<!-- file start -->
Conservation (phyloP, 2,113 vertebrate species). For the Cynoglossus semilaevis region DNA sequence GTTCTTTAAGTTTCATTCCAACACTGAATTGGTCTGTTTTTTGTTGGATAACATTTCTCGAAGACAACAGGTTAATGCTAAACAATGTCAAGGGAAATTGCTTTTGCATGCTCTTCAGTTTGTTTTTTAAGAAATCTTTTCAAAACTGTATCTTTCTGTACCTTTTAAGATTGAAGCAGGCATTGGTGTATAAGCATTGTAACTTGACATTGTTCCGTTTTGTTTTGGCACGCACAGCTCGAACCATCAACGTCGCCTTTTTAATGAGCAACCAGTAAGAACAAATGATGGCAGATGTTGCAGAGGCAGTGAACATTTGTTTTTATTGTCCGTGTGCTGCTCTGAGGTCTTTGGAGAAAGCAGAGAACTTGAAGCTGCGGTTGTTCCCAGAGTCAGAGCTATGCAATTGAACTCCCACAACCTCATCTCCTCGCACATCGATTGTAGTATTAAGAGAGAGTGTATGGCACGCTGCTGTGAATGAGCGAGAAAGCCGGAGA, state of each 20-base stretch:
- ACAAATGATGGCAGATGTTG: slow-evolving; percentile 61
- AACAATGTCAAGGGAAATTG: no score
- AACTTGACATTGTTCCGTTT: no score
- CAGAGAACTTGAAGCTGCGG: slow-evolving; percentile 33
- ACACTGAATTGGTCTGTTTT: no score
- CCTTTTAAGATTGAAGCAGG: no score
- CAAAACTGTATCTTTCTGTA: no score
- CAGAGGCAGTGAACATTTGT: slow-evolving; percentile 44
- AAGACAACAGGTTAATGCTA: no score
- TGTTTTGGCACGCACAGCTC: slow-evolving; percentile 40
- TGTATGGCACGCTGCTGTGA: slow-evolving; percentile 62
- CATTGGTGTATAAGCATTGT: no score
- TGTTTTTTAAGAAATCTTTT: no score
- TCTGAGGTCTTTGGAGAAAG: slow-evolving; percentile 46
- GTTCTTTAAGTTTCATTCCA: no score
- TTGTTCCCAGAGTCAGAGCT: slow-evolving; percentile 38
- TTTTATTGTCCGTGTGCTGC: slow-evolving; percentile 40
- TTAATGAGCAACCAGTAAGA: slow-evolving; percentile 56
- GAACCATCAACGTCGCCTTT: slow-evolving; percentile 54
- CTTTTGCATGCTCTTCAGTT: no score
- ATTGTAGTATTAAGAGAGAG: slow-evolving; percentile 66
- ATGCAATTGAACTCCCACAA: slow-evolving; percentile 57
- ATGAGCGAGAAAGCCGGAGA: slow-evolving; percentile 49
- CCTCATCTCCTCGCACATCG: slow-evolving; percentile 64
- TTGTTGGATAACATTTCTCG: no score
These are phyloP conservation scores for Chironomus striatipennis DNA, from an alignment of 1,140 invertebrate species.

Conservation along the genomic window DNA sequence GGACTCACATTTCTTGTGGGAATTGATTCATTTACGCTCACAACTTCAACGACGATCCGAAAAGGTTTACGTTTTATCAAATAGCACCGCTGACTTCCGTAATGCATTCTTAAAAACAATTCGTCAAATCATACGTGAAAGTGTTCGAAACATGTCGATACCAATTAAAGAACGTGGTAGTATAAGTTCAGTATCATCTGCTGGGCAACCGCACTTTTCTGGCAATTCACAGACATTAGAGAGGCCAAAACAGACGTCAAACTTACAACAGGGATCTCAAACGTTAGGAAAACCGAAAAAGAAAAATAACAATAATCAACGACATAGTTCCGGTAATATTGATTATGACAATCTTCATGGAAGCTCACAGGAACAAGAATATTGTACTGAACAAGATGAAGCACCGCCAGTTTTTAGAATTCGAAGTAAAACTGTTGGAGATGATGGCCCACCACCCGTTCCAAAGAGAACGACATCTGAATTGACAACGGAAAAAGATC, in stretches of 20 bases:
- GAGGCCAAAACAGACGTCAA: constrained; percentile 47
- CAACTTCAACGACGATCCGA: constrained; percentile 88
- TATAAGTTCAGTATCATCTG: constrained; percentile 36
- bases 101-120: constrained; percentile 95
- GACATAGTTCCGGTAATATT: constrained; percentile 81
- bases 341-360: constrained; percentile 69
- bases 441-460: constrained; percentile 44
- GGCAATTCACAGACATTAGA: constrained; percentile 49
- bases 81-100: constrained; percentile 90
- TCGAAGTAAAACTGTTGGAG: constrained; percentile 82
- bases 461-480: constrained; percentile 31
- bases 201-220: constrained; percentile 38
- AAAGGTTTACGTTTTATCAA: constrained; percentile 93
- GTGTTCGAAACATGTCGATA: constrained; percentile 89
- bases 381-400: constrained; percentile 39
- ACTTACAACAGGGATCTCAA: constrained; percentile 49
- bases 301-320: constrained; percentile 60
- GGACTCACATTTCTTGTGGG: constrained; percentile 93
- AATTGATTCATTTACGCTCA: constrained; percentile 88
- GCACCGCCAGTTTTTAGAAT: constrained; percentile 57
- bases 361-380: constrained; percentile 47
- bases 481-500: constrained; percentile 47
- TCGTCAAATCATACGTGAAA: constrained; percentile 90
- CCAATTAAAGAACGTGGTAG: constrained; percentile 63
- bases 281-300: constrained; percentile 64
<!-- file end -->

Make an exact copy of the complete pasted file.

Conservation (phyloP, 2,113 vertebrate species). For the Cynoglossus semilaevis region DNA sequence GTTCTTTAAGTTTCATTCCAACACTGAATTGGTCTGTTTTTTGTTGGATAACATTTCTCGAAGACAACAGGTTAATGCTAAACAATGTCAAGGGAAATTGCTTTTGCATGCTCTTCAGTTTGTTTTTTAAGAAATCTTTTCAAAACTGTATCTTTCTGTACCTTTTAAGATTGAAGCAGGCATTGGTGTATAAGCATTGTAACTTGACATTGTTCCGTTTTGTTTTGGCACGCACAGCTCGAACCATCAACGTCGCCTTTTTAATGAGCAACCAGTAAGAACAAATGATGGCAGATGTTGCAGAGGCAGTGAACATTTGTTTTTATTGTCCGTGTGCTGCTCTGAGGTCTTTGGAGAAAGCAGAGAACTTGAAGCTGCGGTTGTTCCCAGAGTCAGAGCTATGCAATTGAACTCCCACAACCTCATCTCCTCGCACATCGATTGTAGTATTAAGAGAGAGTGTATGGCACGCTGCTGTGAATGAGCGAGAAAGCCGGAGA, state of each 20-base stretch:
- ACAAATGATGGCAGATGTTG: slow-evolving; percentile 61
- AACAATGTCAAGGGAAATTG: no score
- AACTTGACATTGTTCCGTTT: no score
- CAGAGAACTTGAAGCTGCGG: slow-evolving; percentile 33
- ACACTGAATTGGTCTGTTTT: no score
- CCTTTTAAGATTGAAGCAGG: no score
- CAAAACTGTATCTTTCTGTA: no score
- CAGAGGCAGTGAACATTTGT: slow-evolving; percentile 44
- AAGACAACAGGTTAATGCTA: no score
- TGTTTTGGCACGCACAGCTC: slow-evolving; percentile 40
- TGTATGGCACGCTGCTGTGA: slow-evolving; percentile 62
- CATTGGTGTATAAGCATTGT: no score
- TGTTTTTTAAGAAATCTTTT: no score
- TCTGAGGTCTTTGGAGAAAG: slow-evolving; percentile 46
- GTTCTTTAAGTTTCATTCCA: no score
- TTGTTCCCAGAGTCAGAGCT: slow-evolving; percentile 38
- TTTTATTGTCCGTGTGCTGC: slow-evolving; percentile 40
- TTAATGAGCAACCAGTAAGA: slow-evolving; percentile 56
- GAACCATCAACGTCGCCTTT: slow-evolving; percentile 54
- CTTTTGCATGCTCTTCAGTT: no score
- ATTGTAGTATTAAGAGAGAG: slow-evolving; percentile 66
- ATGCAATTGAACTCCCACAA: slow-evolving; percentile 57
- ATGAGCGAGAAAGCCGGAGA: slow-evolving; percentile 49
- CCTCATCTCCTCGCACATCG: slow-evolving; percentile 64
- TTGTTGGATAACATTTCTCG: no score
These are phyloP conservation scores for Chironomus striatipennis DNA, from an alignment of 1,140 invertebrate species.

Conservation along the genomic window DNA sequence GGACTCACATTTCTTGTGGGAATTGATTCATTTACGCTCACAACTTCAACGACGATCCGAAAAGGTTTACGTTTTATCAAATAGCACCGCTGACTTCCGTAATGCATTCTTAAAAACAATTCGTCAAATCATACGTGAAAGTGTTCGAAACATGTCGATACCAATTAAAGAACGTGGTAGTATAAGTTCAGTATCATCTGCTGGGCAACCGCACTTTTCTGGCAATTCACAGACATTAGAGAGGCCAAAACAGACGTCAAACTTACAACAGGGATCTCAAACGTTAGGAAAACCGAAAAAGAAAAATAACAATAATCAACGACATAGTTCCGGTAATATTGATTATGACAATCTTCATGGAAGCTCACAGGAACAAGAATATTGTACTGAACAAGATGAAGCACCGCCAGTTTTTAGAATTCGAAGTAAAACTGTTGGAGATGATGGCCCACCACCCGTTCCAAAGAGAACGACATCTGAATTGACAACGGAAAAAGATC, in stretches of 20 bases:
- GAGGCCAAAACAGACGTCAA: constrained; percentile 47
- CAACTTCAACGACGATCCGA: constrained; percentile 88
- TATAAGTTCAGTATCATCTG: constrained; percentile 36
- bases 101-120: constrained; percentile 95
- GACATAGTTCCGGTAATATT: constrained; percentile 81
- bases 341-360: constrained; percentile 69
- bases 441-460: constrained; percentile 44
- GGCAATTCACAGACATTAGA: constrained; percentile 49
- bases 81-100: constrained; percentile 90
- TCGAAGTAAAACTGTTGGAG: constrained; percentile 82
- bases 461-480: constrained; percentile 31
- bases 201-220: constrained; percentile 38
- AAAGGTTTACGTTTTATCAA: constrained; percentile 93
- GTGTTCGAAACATGTCGATA: constrained; percentile 89
- bases 381-400: constrained; percentile 39
- ACTTACAACAGGGATCTCAA: constrained; percentile 49
- bases 301-320: constrained; percentile 60
- GGACTCACATTTCTTGTGGG: constrained; percentile 93
- AATTGATTCATTTACGCTCA: constrained; percentile 88
- GCACCGCCAGTTTTTAGAAT: constrained; percentile 57
- bases 361-380: constrained; percentile 47
- bases 481-500: constrained; percentile 47
- TCGTCAAATCATACGTGAAA: constrained; percentile 90
- CCAATTAAAGAACGTGGTAG: constrained; percentile 63
- bases 281-300: constrained; percentile 64